Docu-drama follows the journey of a group of Tibetans on a pilgrimage to Lasa, the holy capital of Tibet. The journey covers 1,200 km on foot, in a continuous repetition of prostrating one’s self on the ground. Over 10 months, we see the simplicity of human relationships and the nature of family, suffering, and resolve. Continue reading
Beijing, the Seventies. Now that the Cultural Revolution has driven most adults to the provinces, 14-year old Monkey and his pals have free reign over the city. They hang around, get up to no good and discover that unsolvable mystery more commonly referred to as ‘girls’.
In the Heat of the Sun is a beautifully shot semi-autobiographical coming-of-age story where the ostensible nostalgia is undercut by an ironic narrator, who keeps blurring the line between what’s real and what may be imagined (“Wait, maybe it didn’t happen that way,…”). It’s a movie not just about memories, but also about the act of remembering and on how difficult that is, in a city which constantly re-builds itself from the ground up, in a country which constantly rewrites its own history. Continue reading
A doctor travels to his hometown to rescue his nephew, in the process confronting his traumatic past, in Chinese director Bi Gan’s aesthetically remarkable debut. Continue reading
Robert Koehler wrote:
With virtually a single-camera set-up and absolute attention paid to a woman who survived the horrors of Mao’s China, Wang Bing continues his run as one of the world’s supreme doc filmmakers with “Fengming: A Chinese Memoir.” While his extraordinary epic, “West of the Tracks,” traced the destruction of a city’s industrial zone and the forced relocation of thousands of residents, new pic is scaled in opposite fashion–intimate, minimalist, nearly private, as former journalist and teacher He Fengming describes in vividly painful detail how her life in the revolution turned into a 30-year nightmare. Prospects point to specialized treatment at major fests, but vid is where pic will really stand the test of time. Continue reading
Taking place in a ruined family compound after the war, the film tells the story of the once prosperous Dai family. The husband and patriarch, Dai Liyan is an invalid, and spends his days in the courtyard nostalgic for the past. His marriage to Zhou Yuwen has long been rendered loveless, though both still feel concern for the other. Liyan’s young teenage sister Dai Xiu, meanwhile, is too young to remember the past, and stays cheerful and playful in the ruins of her home. Into this dreary but unchanging existence comes Liyan’s childhood friend Zhang Zhichen, a doctor from Shanghai and a former flame of Zhou Yuwen before she ever met her husband. The rest of the film details Zhou Yuwen’s conflicting emotions between her love for Zhang, and her loyalty to her husband and his family. Continue reading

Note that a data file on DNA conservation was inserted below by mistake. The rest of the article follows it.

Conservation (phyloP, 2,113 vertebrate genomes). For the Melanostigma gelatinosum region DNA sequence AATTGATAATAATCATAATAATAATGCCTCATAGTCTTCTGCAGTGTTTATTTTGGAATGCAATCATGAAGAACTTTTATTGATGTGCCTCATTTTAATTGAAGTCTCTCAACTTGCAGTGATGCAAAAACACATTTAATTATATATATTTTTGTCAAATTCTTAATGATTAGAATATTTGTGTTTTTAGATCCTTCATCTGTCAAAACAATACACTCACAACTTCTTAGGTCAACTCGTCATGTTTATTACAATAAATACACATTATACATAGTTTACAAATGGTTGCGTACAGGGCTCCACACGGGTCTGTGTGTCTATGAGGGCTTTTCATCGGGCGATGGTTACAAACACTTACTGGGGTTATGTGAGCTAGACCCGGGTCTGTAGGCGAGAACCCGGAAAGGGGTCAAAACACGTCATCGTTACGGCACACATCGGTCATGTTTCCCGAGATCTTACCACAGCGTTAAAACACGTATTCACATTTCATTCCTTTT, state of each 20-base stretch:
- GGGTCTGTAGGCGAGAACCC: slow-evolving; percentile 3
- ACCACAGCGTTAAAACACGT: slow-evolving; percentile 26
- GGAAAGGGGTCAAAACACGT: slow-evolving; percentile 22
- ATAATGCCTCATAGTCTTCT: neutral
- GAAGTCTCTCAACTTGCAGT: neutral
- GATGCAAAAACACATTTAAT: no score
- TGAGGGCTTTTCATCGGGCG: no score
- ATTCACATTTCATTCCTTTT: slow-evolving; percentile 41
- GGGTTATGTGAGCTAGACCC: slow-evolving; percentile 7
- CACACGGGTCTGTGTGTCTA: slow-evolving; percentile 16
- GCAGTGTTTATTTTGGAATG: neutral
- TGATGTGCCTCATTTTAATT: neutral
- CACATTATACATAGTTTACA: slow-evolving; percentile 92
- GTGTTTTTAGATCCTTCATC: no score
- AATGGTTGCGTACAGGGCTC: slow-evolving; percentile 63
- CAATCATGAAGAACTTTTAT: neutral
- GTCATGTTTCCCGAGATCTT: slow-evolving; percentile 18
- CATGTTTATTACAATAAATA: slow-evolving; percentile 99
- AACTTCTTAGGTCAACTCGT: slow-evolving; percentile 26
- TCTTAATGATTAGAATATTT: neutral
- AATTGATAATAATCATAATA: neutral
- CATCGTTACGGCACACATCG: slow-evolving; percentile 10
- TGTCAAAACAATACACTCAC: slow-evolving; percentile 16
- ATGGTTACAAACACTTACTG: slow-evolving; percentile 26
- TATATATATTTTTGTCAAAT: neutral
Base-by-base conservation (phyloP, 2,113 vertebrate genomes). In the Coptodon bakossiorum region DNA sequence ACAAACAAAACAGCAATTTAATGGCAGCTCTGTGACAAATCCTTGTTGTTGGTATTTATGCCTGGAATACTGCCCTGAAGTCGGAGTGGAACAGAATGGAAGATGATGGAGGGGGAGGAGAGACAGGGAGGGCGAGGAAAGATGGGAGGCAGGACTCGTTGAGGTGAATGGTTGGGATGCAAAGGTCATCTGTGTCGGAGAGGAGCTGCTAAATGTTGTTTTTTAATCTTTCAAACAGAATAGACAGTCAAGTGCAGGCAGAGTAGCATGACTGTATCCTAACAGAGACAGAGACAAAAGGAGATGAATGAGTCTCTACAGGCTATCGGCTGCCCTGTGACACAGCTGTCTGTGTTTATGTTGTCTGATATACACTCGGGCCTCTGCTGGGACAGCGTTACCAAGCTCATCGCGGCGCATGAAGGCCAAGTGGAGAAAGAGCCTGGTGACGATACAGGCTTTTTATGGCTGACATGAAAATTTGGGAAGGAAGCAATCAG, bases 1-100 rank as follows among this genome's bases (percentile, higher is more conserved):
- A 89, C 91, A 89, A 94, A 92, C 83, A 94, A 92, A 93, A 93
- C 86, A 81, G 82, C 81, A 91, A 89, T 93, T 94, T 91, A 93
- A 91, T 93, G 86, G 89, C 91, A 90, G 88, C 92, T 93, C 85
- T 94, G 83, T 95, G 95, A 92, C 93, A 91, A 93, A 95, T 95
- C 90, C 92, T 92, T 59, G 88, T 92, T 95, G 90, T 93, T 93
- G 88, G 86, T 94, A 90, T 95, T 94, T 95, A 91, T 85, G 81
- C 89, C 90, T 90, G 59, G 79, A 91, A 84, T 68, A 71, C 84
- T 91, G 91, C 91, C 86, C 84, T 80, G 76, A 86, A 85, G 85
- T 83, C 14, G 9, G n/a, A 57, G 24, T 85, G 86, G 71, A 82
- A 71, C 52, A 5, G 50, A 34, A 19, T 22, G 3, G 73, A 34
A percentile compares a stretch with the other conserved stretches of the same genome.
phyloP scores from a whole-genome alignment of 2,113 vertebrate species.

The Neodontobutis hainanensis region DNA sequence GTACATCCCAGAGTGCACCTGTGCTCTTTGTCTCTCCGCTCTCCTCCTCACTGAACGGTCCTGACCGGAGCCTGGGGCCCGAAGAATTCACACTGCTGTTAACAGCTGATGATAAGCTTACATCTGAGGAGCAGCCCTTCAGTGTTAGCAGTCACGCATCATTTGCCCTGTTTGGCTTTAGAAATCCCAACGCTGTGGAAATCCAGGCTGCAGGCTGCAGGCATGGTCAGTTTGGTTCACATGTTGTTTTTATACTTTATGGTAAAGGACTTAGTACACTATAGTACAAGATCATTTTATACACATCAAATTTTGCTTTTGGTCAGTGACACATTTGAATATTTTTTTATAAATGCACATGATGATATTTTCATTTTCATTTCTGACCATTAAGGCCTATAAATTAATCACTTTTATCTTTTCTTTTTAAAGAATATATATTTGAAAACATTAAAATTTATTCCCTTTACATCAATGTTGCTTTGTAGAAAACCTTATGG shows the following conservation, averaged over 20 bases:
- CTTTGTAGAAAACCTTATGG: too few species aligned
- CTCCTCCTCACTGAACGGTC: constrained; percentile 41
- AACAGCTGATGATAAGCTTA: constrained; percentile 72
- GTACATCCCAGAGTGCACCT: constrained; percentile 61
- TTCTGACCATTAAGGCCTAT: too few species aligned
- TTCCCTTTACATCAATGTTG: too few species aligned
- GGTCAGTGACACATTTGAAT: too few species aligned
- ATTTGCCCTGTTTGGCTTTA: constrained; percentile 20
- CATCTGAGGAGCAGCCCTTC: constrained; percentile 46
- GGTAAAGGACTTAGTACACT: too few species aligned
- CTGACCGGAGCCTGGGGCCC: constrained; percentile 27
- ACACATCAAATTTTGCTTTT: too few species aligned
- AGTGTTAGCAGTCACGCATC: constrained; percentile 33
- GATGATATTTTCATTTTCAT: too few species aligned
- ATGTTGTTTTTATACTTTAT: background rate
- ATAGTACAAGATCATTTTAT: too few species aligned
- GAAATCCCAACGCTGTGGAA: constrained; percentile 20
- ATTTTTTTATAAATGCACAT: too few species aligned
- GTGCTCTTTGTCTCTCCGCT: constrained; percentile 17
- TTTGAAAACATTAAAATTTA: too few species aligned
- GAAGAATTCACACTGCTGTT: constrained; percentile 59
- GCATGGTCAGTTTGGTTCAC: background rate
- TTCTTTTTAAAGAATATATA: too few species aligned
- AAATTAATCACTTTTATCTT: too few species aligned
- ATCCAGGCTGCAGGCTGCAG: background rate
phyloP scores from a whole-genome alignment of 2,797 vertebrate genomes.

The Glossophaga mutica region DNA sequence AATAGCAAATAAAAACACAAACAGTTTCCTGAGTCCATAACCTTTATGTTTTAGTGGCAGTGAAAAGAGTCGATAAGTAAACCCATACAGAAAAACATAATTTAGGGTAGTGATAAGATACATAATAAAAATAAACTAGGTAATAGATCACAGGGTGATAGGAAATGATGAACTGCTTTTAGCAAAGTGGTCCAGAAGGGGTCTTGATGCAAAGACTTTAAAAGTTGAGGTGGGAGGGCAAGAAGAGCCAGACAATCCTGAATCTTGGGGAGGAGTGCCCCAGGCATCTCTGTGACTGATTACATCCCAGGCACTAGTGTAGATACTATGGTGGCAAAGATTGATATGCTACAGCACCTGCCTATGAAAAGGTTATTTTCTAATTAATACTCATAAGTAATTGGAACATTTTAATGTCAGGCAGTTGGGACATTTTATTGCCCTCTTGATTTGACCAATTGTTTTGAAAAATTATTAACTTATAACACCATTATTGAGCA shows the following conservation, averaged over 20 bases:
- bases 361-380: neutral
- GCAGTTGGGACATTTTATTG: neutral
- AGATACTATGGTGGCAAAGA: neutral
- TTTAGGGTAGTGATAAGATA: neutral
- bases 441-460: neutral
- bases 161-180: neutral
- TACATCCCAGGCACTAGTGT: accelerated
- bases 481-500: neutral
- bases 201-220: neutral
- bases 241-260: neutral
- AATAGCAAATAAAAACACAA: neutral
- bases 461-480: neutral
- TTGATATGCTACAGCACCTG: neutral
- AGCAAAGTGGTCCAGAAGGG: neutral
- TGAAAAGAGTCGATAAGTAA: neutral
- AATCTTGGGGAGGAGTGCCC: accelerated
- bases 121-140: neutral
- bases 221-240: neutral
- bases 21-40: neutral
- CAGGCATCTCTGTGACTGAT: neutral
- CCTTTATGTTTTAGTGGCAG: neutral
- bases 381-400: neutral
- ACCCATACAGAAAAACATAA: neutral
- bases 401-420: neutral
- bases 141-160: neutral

Platform opens to an appropriately temporally indeterminate sight of a bustling, crowded backstage of a provincial theater as a group of itinerant performers await the commencement of their traveling cultural education program that equally extols the country’s technological and social progress made possible by the Communist Revolution and celebrates its principal architect, Chairman Mao Zedong. However, a cut to a shot of the company tour bus as the manager provides constructive criticism on the performance of the peasant troupe (apparently caused by inaccurate mimicking of train sounds by some members who have never seen a train in real life) begins to reveal the disparity between their state-commissioned, official message of national modernization and the reality of life in the rural provinces. Continue reading
In all its simplicity, a completely unique film, shot more than 10 years ago and only now edited. A poet sets off on a ‘business trip’ through inhospitable Xinjiang. The physically exhausting trip provides an existential brothel visit, bumping on bad roads and a glimpse of a disappearing world, but also 16 melancholy poems.
In 2002, Ju Anqi made a film about a tour by the poet Shu through Xinjiang, the most western-lying, autonomous Uyghur province of China. All that we know about Shu is that he plays a poet who sends himself on a business trip – an absurd, satirical starting point that sets the tone for the film.
For a variety of reasons, it was not until 2013 that Ju started editing the rough, lyrical material that he had shot in what is now a very restless Xinjiang: it’s like an excellent wine that has had time to mature. Structured around 16 poems which he wrote on the road, Shu’s physically exhausting journey takes him along endless rocky roads, passing shabby inns and through impressive landscapes from one prostitute to the next.
In its documentary authenticity, Poet on a Business Trip is also an historic document that exudes an atmosphere of loss, providing an unsentimental yet melancholy glimpse of a country in transition and a mirror for the existential irreversibility of time. Continue reading